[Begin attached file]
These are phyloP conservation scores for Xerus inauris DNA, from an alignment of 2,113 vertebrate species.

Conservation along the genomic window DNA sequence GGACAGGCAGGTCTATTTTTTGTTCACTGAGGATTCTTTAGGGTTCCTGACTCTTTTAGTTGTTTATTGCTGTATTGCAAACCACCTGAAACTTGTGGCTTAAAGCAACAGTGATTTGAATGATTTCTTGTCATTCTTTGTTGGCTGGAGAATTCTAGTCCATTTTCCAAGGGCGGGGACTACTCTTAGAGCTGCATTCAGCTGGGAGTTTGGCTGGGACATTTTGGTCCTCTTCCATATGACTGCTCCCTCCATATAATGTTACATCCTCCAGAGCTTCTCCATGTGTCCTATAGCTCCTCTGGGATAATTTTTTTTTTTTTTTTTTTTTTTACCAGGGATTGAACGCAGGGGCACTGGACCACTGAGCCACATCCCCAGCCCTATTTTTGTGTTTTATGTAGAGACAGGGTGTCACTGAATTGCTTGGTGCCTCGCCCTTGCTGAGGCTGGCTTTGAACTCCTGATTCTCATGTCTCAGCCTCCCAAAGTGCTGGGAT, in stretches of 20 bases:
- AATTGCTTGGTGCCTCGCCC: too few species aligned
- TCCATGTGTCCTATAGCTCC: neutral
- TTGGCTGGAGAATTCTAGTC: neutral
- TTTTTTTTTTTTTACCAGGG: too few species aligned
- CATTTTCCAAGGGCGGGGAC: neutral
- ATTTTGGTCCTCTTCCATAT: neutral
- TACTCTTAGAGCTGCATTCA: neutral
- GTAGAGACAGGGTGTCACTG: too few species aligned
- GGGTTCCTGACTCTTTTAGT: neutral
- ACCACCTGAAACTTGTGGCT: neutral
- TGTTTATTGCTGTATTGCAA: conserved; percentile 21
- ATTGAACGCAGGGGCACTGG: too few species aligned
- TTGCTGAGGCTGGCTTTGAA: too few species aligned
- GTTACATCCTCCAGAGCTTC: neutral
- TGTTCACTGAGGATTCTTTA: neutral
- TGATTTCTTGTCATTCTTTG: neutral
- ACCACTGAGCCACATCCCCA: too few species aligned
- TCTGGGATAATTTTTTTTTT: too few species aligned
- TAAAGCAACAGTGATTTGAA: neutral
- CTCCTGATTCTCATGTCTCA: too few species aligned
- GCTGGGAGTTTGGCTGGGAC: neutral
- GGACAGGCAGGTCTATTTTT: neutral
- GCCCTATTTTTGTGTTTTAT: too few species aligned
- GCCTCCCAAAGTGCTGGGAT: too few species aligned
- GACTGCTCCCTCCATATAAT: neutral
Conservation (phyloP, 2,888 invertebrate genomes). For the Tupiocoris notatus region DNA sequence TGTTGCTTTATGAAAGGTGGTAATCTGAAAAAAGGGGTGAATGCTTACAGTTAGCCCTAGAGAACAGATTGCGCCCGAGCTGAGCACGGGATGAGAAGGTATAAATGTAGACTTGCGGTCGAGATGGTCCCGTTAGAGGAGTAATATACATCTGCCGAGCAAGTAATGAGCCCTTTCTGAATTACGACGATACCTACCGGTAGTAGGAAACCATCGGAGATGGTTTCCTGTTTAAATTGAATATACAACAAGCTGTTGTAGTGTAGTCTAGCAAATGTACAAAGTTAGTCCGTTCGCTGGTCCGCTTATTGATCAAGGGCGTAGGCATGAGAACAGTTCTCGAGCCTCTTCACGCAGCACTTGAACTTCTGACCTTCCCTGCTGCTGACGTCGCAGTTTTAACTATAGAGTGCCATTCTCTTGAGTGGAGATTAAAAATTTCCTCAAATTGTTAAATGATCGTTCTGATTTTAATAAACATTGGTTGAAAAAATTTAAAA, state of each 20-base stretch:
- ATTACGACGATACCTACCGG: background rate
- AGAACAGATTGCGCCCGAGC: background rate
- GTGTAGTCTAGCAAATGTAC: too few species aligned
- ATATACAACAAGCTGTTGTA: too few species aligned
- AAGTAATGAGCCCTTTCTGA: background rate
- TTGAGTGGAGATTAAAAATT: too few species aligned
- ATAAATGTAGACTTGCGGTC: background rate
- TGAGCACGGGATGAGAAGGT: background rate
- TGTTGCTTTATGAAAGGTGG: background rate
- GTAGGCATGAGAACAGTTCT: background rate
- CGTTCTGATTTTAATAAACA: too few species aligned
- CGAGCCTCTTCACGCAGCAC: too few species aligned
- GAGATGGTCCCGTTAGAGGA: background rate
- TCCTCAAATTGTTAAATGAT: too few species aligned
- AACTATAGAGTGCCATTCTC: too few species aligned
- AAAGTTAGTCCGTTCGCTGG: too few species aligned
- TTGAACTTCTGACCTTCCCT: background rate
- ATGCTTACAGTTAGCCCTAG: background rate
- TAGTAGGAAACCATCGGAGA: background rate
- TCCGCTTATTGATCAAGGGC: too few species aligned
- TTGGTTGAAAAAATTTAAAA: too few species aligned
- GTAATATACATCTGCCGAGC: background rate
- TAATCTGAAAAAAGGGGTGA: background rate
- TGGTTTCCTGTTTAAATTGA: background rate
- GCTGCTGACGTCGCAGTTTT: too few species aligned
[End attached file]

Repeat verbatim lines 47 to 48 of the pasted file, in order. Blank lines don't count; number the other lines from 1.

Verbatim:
- TAGTAGGAAACCATCGGAGA: background rate
- TCCGCTTATTGATCAAGGGC: too few species aligned